Hearing loss can be sudden or gradual however, it often remains undiagnosed for many years before patients seek help. Hearing loss is more common than you would think, so being aware of the causes and symptoms means you are less likely to suffer the long-term negative impacts associated with hearing loss. The following guide is designed to help you recognise hearing loss symptoms, and minimise negative impacts with appropriate solutions, including rehabilitation, aids and assistive devices.
What causes hearing loss?
The three main types of hearing loss are Sensorineural Hearing Loss, Conductive Hearing Loss, and Mixed Hearing Loss. Hearing loss may also be referred to as Acquired – starts after birth, or Congenital – occurs at birth, or as a result of hereditary causes.
Sensorineural Hearing Loss refers to nerve damage in the inner ear. It is most often permanent, and impacts sound clarity and amplification. The most common causes of this type of hearing include:
- prolonged exposure to loud noises such as heavy machinery. In the past, Sensorineural Hearing Loss has been referred to as Industrial Deafness, due to the link between constant, loud noise on worksites and hearing loss
- illnesses such as mumps, meningitis and measles
- hereditary conditions
Conductive Hearing Loss is usually caused by a disruption of the sound pathway through the inner ear, resulting in a decrease in loudness. Conductive Hearing Loss may respond well to surgery and medical management, because the most common causes include:
- a blockage caused by wax or a foreign object
- severe infections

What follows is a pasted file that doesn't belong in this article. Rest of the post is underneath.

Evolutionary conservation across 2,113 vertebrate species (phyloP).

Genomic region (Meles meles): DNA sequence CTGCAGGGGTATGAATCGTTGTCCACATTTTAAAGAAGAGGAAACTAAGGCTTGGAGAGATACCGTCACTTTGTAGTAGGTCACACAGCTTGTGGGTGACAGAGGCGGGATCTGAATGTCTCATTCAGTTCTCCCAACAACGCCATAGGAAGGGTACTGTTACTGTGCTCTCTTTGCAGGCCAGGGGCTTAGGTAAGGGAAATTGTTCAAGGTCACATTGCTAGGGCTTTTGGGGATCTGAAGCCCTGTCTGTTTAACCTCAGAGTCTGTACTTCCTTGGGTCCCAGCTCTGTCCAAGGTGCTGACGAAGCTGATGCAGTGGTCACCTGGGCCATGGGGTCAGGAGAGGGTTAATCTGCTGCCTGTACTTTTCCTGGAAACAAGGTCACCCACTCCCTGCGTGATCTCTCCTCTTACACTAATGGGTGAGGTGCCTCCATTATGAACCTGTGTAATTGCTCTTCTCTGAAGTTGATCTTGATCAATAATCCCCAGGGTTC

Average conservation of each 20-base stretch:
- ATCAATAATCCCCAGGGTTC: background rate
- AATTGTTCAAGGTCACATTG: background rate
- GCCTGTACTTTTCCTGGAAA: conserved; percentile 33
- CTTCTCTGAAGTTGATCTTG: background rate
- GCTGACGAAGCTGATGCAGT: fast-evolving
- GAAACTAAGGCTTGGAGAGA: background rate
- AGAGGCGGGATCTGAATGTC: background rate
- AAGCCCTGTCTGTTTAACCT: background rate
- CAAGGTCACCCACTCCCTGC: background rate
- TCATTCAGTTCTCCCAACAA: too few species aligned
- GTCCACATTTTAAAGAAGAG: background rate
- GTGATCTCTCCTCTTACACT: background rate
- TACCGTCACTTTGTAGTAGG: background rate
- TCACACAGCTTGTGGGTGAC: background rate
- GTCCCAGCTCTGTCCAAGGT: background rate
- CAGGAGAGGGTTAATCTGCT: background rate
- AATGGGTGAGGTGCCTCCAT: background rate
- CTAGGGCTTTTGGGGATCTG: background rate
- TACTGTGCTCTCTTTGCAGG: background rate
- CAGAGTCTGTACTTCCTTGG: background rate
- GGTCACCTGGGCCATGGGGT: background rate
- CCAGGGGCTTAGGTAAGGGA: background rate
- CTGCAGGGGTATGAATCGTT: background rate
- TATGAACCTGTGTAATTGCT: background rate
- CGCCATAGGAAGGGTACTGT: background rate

- bony growths in the outer ear canal
- middle ear infections
- unhealed perforated eardrums
Mixed Hearing Loss refers to damage in both the middle ear and the inner ear, and is often the result of multiple, untreated conditions.
How can I recognise the symptoms?
Because many people experience gradual hearing loss as they age, they may not be aware that their capacity to hear has diminished. Here are some of the usual signs of hearing loss:
- you regularly ask people to repeat themselves
- people often sound like they are mumbling when they speak to you
- you get tired from listening to others
- you lean in and/ or cup your ear to hear what other people are saying
- you cannot work out where sounds are coming from
- you need to have the TV or radio louder than other people
- your family has a history of hearing loss
- your ears are always ringing
- you have been exposed to constant noise in your workplace
- people keep telling you that you speak loudly
- you avoid social gatherings because you cannot hear properly
What are the impacts of untreated hearing loss?
If hearing loss is left untreated, it may result in permanent damage that cannot be rectified with aids or assistive devices. Untreated hearing loss can also lead to other health issues, including:
- depression, and other mental health problems
- fatigue and stress
- withdrawal from social events
- a reduction in overall health
- reduced alertness
- impaired memory, and a reduced ability to learn new tasks
- feelings of isolation and loneliness
- fear of change
We have written an article about the consequences of ignoring hearing loss, you can read it here.
What solutions are available?
At The Hearing Club, we believe clarity of hearing equals quality of life. The best way to check your clarity of hearing is with a Hearing Assessment. The Hearing Club has a variety of solutions available, depending on your results, to assist with improved hearing. Our independent audiology clinic has qualified staff ready to help with:
- assessments and hearing rehabilitation
- hearing instruments, including hearing aids and CROS system
- assistive listening devices for your television, telephone, alarm system, doorbell and more
Contact The Hearing Club, your independent audiology clinics in a variety of locations across Central Victoria and the Macedon Ranges, to find out more about hearing loss, or book a hearing assessment today.